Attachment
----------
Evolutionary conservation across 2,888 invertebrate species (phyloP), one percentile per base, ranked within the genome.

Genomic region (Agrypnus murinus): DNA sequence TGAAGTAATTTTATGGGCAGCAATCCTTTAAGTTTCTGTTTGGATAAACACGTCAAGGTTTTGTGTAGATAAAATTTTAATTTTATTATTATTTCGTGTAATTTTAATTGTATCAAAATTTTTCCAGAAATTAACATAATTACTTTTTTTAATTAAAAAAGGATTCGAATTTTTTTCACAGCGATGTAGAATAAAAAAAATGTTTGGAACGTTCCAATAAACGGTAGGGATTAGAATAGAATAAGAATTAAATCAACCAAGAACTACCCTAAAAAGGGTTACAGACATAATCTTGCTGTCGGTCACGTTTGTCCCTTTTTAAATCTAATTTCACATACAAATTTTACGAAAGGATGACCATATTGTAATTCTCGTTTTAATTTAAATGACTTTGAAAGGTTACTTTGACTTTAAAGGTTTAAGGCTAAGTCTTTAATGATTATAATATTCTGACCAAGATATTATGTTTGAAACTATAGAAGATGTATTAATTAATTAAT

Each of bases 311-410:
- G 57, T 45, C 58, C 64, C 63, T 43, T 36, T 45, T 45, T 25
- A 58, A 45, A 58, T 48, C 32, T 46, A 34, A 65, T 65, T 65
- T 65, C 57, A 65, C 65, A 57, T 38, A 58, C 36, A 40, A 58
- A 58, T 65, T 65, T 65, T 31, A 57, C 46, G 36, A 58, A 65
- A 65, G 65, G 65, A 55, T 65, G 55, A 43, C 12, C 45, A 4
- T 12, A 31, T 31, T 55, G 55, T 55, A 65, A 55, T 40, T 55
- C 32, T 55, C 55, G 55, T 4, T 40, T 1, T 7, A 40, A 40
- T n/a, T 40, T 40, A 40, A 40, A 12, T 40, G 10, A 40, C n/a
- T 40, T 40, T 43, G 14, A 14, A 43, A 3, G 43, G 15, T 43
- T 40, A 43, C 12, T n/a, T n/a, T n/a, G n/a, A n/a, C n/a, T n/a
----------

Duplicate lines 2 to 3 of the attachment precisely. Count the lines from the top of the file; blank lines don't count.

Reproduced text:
Genomic region (Agrypnus murinus): DNA sequence TGAAGTAATTTTATGGGCAGCAATCCTTTAAGTTTCTGTTTGGATAAACACGTCAAGGTTTTGTGTAGATAAAATTTTAATTTTATTATTATTTCGTGTAATTTTAATTGTATCAAAATTTTTCCAGAAATTAACATAATTACTTTTTTTAATTAAAAAAGGATTCGAATTTTTTTCACAGCGATGTAGAATAAAAAAAATGTTTGGAACGTTCCAATAAACGGTAGGGATTAGAATAGAATAAGAATTAAATCAACCAAGAACTACCCTAAAAAGGGTTACAGACATAATCTTGCTGTCGGTCACGTTTGTCCCTTTTTAAATCTAATTTCACATACAAATTTTACGAAAGGATGACCATATTGTAATTCTCGTTTTAATTTAAATGACTTTGAAAGGTTACTTTGACTTTAAAGGTTTAAGGCTAAGTCTTTAATGATTATAATATTCTGACCAAGATATTATGTTTGAAACTATAGAAGATGTATTAATTAATTAAT

Each of bases 311-410: